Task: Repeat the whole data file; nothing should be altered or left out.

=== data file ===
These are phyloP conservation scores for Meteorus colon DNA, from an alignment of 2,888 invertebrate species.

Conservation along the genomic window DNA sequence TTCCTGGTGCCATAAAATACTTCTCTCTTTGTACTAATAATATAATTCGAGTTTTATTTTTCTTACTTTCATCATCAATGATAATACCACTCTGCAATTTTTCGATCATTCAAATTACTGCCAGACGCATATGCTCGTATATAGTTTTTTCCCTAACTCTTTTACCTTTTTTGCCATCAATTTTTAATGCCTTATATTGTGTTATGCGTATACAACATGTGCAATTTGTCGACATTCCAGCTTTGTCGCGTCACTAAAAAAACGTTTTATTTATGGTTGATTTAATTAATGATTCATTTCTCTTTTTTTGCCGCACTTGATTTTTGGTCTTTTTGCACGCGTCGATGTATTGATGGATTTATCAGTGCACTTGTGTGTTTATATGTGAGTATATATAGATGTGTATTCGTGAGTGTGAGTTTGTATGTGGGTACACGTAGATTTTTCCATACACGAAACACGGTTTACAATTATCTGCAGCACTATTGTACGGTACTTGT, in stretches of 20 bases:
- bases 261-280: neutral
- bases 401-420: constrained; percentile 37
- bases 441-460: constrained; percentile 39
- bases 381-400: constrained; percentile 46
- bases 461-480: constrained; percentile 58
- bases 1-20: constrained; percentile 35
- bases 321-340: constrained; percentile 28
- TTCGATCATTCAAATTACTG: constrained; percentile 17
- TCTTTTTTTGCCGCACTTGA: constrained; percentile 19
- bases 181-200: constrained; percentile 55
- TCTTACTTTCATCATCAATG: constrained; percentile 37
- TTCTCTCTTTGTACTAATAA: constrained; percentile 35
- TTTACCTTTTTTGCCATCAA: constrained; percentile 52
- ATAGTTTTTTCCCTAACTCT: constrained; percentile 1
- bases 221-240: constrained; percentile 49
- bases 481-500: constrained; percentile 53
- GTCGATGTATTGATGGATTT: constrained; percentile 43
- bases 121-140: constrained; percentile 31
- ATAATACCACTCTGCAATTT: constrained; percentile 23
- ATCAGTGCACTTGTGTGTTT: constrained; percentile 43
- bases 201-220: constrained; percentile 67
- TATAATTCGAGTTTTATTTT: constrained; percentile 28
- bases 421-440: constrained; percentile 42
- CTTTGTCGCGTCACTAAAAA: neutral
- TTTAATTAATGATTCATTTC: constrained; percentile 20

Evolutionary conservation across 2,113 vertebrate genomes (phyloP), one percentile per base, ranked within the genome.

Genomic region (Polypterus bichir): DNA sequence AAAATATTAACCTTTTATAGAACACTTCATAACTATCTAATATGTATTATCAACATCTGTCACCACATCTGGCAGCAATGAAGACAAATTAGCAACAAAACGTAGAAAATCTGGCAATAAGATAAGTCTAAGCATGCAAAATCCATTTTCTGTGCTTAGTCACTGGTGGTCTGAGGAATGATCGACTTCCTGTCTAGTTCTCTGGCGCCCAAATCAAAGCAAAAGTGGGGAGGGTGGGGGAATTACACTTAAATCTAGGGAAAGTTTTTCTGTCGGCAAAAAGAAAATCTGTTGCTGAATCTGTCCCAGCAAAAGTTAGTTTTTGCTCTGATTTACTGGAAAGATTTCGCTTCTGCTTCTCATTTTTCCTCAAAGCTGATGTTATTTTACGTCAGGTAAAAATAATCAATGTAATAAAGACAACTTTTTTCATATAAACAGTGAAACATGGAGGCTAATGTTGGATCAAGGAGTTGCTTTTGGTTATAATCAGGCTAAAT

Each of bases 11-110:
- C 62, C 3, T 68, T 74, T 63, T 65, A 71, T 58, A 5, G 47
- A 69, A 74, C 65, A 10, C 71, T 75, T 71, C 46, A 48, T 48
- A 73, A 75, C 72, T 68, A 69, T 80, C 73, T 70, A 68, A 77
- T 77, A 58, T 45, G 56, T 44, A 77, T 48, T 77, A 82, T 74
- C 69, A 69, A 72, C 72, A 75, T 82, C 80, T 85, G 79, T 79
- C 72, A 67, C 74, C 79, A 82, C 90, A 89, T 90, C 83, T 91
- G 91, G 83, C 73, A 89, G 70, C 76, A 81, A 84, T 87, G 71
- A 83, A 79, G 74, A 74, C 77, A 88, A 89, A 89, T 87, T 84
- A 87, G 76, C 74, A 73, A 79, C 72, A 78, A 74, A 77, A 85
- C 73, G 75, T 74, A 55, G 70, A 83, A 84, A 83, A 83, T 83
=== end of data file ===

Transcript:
These are phyloP conservation scores for Meteorus colon DNA, from an alignment of 2,888 invertebrate species.

Conservation along the genomic window DNA sequence TTCCTGGTGCCATAAAATACTTCTCTCTTTGTACTAATAATATAATTCGAGTTTTATTTTTCTTACTTTCATCATCAATGATAATACCACTCTGCAATTTTTCGATCATTCAAATTACTGCCAGACGCATATGCTCGTATATAGTTTTTTCCCTAACTCTTTTACCTTTTTTGCCATCAATTTTTAATGCCTTATATTGTGTTATGCGTATACAACATGTGCAATTTGTCGACATTCCAGCTTTGTCGCGTCACTAAAAAAACGTTTTATTTATGGTTGATTTAATTAATGATTCATTTCTCTTTTTTTGCCGCACTTGATTTTTGGTCTTTTTGCACGCGTCGATGTATTGATGGATTTATCAGTGCACTTGTGTGTTTATATGTGAGTATATATAGATGTGTATTCGTGAGTGTGAGTTTGTATGTGGGTACACGTAGATTTTTCCATACACGAAACACGGTTTACAATTATCTGCAGCACTATTGTACGGTACTTGT, in stretches of 20 bases:
- bases 261-280: neutral
- bases 401-420: constrained; percentile 37
- bases 441-460: constrained; percentile 39
- bases 381-400: constrained; percentile 46
- bases 461-480: constrained; percentile 58
- bases 1-20: constrained; percentile 35
- bases 321-340: constrained; percentile 28
- TTCGATCATTCAAATTACTG: constrained; percentile 17
- TCTTTTTTTGCCGCACTTGA: constrained; percentile 19
- bases 181-200: constrained; percentile 55
- TCTTACTTTCATCATCAATG: constrained; percentile 37
- TTCTCTCTTTGTACTAATAA: constrained; percentile 35
- TTTACCTTTTTTGCCATCAA: constrained; percentile 52
- ATAGTTTTTTCCCTAACTCT: constrained; percentile 1
- bases 221-240: constrained; percentile 49
- bases 481-500: constrained; percentile 53
- GTCGATGTATTGATGGATTT: constrained; percentile 43
- bases 121-140: constrained; percentile 31
- ATAATACCACTCTGCAATTT: constrained; percentile 23
- ATCAGTGCACTTGTGTGTTT: constrained; percentile 43
- bases 201-220: constrained; percentile 67
- TATAATTCGAGTTTTATTTT: constrained; percentile 28
- bases 421-440: constrained; percentile 42
- CTTTGTCGCGTCACTAAAAA: neutral
- TTTAATTAATGATTCATTTC: constrained; percentile 20

Evolutionary conservation across 2,113 vertebrate genomes (phyloP), one percentile per base, ranked within the genome.

Genomic region (Polypterus bichir): DNA sequence AAAATATTAACCTTTTATAGAACACTTCATAACTATCTAATATGTATTATCAACATCTGTCACCACATCTGGCAGCAATGAAGACAAATTAGCAACAAAACGTAGAAAATCTGGCAATAAGATAAGTCTAAGCATGCAAAATCCATTTTCTGTGCTTAGTCACTGGTGGTCTGAGGAATGATCGACTTCCTGTCTAGTTCTCTGGCGCCCAAATCAAAGCAAAAGTGGGGAGGGTGGGGGAATTACACTTAAATCTAGGGAAAGTTTTTCTGTCGGCAAAAAGAAAATCTGTTGCTGAATCTGTCCCAGCAAAAGTTAGTTTTTGCTCTGATTTACTGGAAAGATTTCGCTTCTGCTTCTCATTTTTCCTCAAAGCTGATGTTATTTTACGTCAGGTAAAAATAATCAATGTAATAAAGACAACTTTTTTCATATAAACAGTGAAACATGGAGGCTAATGTTGGATCAAGGAGTTGCTTTTGGTTATAATCAGGCTAAAT

Each of bases 11-110:
- C 62, C 3, T 68, T 74, T 63, T 65, A 71, T 58, A 5, G 47
- A 69, A 74, C 65, A 10, C 71, T 75, T 71, C 46, A 48, T 48
- A 73, A 75, C 72, T 68, A 69, T 80, C 73, T 70, A 68, A 77
- T 77, A 58, T 45, G 56, T 44, A 77, T 48, T 77, A 82, T 74
- C 69, A 69, A 72, C 72, A 75, T 82, C 80, T 85, G 79, T 79
- C 72, A 67, C 74, C 79, A 82, C 90, A 89, T 90, C 83, T 91
- G 91, G 83, C 73, A 89, G 70, C 76, A 81, A 84, T 87, G 71
- A 83, A 79, G 74, A 74, C 77, A 88, A 89, A 89, T 87, T 84
- A 87, G 76, C 74, A 73, A 79, C 72, A 78, A 74, A 77, A 85
- C 73, G 75, T 74, A 55, G 70, A 83, A 84, A 83, A 83, T 83